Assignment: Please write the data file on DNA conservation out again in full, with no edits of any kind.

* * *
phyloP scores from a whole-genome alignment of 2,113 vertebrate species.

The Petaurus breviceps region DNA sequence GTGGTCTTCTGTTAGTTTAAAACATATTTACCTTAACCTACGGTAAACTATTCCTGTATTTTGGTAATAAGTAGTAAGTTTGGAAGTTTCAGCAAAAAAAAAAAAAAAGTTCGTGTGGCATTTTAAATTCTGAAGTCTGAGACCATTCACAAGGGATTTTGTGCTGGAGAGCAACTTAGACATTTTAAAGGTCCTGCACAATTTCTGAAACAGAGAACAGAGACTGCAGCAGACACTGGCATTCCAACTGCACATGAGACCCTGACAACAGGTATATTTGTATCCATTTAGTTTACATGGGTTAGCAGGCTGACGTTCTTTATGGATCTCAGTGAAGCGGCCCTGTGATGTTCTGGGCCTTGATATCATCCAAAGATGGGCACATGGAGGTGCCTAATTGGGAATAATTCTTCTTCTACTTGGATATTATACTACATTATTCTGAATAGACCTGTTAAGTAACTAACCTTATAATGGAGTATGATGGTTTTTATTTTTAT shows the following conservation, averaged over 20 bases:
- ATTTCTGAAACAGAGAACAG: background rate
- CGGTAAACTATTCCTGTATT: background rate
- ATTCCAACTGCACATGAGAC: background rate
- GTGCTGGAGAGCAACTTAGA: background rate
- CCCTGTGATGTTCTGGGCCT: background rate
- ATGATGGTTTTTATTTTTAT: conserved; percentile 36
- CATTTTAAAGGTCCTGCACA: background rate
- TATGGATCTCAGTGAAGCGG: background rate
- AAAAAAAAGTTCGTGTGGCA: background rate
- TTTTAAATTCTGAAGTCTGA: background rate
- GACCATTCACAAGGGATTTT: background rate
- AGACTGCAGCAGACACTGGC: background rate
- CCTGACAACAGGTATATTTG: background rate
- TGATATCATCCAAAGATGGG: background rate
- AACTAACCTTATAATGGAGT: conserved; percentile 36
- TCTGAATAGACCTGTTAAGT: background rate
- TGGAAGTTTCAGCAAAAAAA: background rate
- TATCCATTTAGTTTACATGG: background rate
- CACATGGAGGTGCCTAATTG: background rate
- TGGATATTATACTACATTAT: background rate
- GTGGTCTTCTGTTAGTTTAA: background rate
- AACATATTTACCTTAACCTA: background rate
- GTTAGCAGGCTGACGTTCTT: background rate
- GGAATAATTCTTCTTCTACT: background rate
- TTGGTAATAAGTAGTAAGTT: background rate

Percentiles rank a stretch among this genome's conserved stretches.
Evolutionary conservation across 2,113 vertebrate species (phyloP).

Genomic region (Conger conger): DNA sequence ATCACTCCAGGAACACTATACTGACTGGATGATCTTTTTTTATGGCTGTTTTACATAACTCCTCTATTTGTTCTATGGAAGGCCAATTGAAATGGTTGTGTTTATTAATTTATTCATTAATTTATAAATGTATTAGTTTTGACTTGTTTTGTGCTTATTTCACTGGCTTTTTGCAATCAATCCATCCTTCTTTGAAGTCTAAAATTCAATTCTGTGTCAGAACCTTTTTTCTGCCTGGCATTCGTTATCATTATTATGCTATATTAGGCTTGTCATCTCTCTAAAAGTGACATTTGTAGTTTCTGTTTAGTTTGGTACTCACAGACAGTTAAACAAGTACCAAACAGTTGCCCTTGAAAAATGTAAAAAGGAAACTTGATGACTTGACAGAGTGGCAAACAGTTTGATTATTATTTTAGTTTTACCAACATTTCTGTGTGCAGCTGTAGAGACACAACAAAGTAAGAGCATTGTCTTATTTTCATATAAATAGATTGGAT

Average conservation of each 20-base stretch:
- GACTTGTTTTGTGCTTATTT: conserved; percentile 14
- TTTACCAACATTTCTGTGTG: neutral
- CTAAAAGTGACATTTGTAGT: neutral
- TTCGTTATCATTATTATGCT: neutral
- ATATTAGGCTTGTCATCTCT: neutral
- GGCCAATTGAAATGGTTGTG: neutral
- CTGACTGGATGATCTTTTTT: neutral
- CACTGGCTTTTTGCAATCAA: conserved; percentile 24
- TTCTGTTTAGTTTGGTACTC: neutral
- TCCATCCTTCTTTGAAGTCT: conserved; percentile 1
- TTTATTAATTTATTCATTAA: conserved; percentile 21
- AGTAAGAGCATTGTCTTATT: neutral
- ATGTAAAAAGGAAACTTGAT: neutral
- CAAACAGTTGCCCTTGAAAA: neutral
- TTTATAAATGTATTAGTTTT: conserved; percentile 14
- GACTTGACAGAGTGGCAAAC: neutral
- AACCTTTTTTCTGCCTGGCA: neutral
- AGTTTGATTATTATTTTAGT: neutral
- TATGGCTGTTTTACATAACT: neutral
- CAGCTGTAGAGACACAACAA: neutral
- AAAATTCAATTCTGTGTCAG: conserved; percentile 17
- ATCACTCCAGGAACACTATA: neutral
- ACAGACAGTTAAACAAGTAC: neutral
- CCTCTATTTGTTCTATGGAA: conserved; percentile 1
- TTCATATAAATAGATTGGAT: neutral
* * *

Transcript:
phyloP scores from a whole-genome alignment of 2,113 vertebrate species.

The Petaurus breviceps region DNA sequence GTGGTCTTCTGTTAGTTTAAAACATATTTACCTTAACCTACGGTAAACTATTCCTGTATTTTGGTAATAAGTAGTAAGTTTGGAAGTTTCAGCAAAAAAAAAAAAAAAGTTCGTGTGGCATTTTAAATTCTGAAGTCTGAGACCATTCACAAGGGATTTTGTGCTGGAGAGCAACTTAGACATTTTAAAGGTCCTGCACAATTTCTGAAACAGAGAACAGAGACTGCAGCAGACACTGGCATTCCAACTGCACATGAGACCCTGACAACAGGTATATTTGTATCCATTTAGTTTACATGGGTTAGCAGGCTGACGTTCTTTATGGATCTCAGTGAAGCGGCCCTGTGATGTTCTGGGCCTTGATATCATCCAAAGATGGGCACATGGAGGTGCCTAATTGGGAATAATTCTTCTTCTACTTGGATATTATACTACATTATTCTGAATAGACCTGTTAAGTAACTAACCTTATAATGGAGTATGATGGTTTTTATTTTTAT shows the following conservation, averaged over 20 bases:
- ATTTCTGAAACAGAGAACAG: background rate
- CGGTAAACTATTCCTGTATT: background rate
- ATTCCAACTGCACATGAGAC: background rate
- GTGCTGGAGAGCAACTTAGA: background rate
- CCCTGTGATGTTCTGGGCCT: background rate
- ATGATGGTTTTTATTTTTAT: conserved; percentile 36
- CATTTTAAAGGTCCTGCACA: background rate
- TATGGATCTCAGTGAAGCGG: background rate
- AAAAAAAAGTTCGTGTGGCA: background rate
- TTTTAAATTCTGAAGTCTGA: background rate
- GACCATTCACAAGGGATTTT: background rate
- AGACTGCAGCAGACACTGGC: background rate
- CCTGACAACAGGTATATTTG: background rate
- TGATATCATCCAAAGATGGG: background rate
- AACTAACCTTATAATGGAGT: conserved; percentile 36
- TCTGAATAGACCTGTTAAGT: background rate
- TGGAAGTTTCAGCAAAAAAA: background rate
- TATCCATTTAGTTTACATGG: background rate
- CACATGGAGGTGCCTAATTG: background rate
- TGGATATTATACTACATTAT: background rate
- GTGGTCTTCTGTTAGTTTAA: background rate
- AACATATTTACCTTAACCTA: background rate
- GTTAGCAGGCTGACGTTCTT: background rate
- GGAATAATTCTTCTTCTACT: background rate
- TTGGTAATAAGTAGTAAGTT: background rate

Percentiles rank a stretch among this genome's conserved stretches.
Evolutionary conservation across 2,113 vertebrate species (phyloP).

Genomic region (Conger conger): DNA sequence ATCACTCCAGGAACACTATACTGACTGGATGATCTTTTTTTATGGCTGTTTTACATAACTCCTCTATTTGTTCTATGGAAGGCCAATTGAAATGGTTGTGTTTATTAATTTATTCATTAATTTATAAATGTATTAGTTTTGACTTGTTTTGTGCTTATTTCACTGGCTTTTTGCAATCAATCCATCCTTCTTTGAAGTCTAAAATTCAATTCTGTGTCAGAACCTTTTTTCTGCCTGGCATTCGTTATCATTATTATGCTATATTAGGCTTGTCATCTCTCTAAAAGTGACATTTGTAGTTTCTGTTTAGTTTGGTACTCACAGACAGTTAAACAAGTACCAAACAGTTGCCCTTGAAAAATGTAAAAAGGAAACTTGATGACTTGACAGAGTGGCAAACAGTTTGATTATTATTTTAGTTTTACCAACATTTCTGTGTGCAGCTGTAGAGACACAACAAAGTAAGAGCATTGTCTTATTTTCATATAAATAGATTGGAT

Average conservation of each 20-base stretch:
- GACTTGTTTTGTGCTTATTT: conserved; percentile 14
- TTTACCAACATTTCTGTGTG: neutral
- CTAAAAGTGACATTTGTAGT: neutral
- TTCGTTATCATTATTATGCT: neutral
- ATATTAGGCTTGTCATCTCT: neutral
- GGCCAATTGAAATGGTTGTG: neutral
- CTGACTGGATGATCTTTTTT: neutral
- CACTGGCTTTTTGCAATCAA: conserved; percentile 24
- TTCTGTTTAGTTTGGTACTC: neutral
- TCCATCCTTCTTTGAAGTCT: conserved; percentile 1
- TTTATTAATTTATTCATTAA: conserved; percentile 21
- AGTAAGAGCATTGTCTTATT: neutral
- ATGTAAAAAGGAAACTTGAT: neutral
- CAAACAGTTGCCCTTGAAAA: neutral
- TTTATAAATGTATTAGTTTT: conserved; percentile 14
- GACTTGACAGAGTGGCAAAC: neutral
- AACCTTTTTTCTGCCTGGCA: neutral
- AGTTTGATTATTATTTTAGT: neutral
- TATGGCTGTTTTACATAACT: neutral
- CAGCTGTAGAGACACAACAA: neutral
- AAAATTCAATTCTGTGTCAG: conserved; percentile 17
- ATCACTCCAGGAACACTATA: neutral
- ACAGACAGTTAAACAAGTAC: neutral
- CCTCTATTTGTTCTATGGAA: conserved; percentile 1
- TTCATATAAATAGATTGGAT: neutral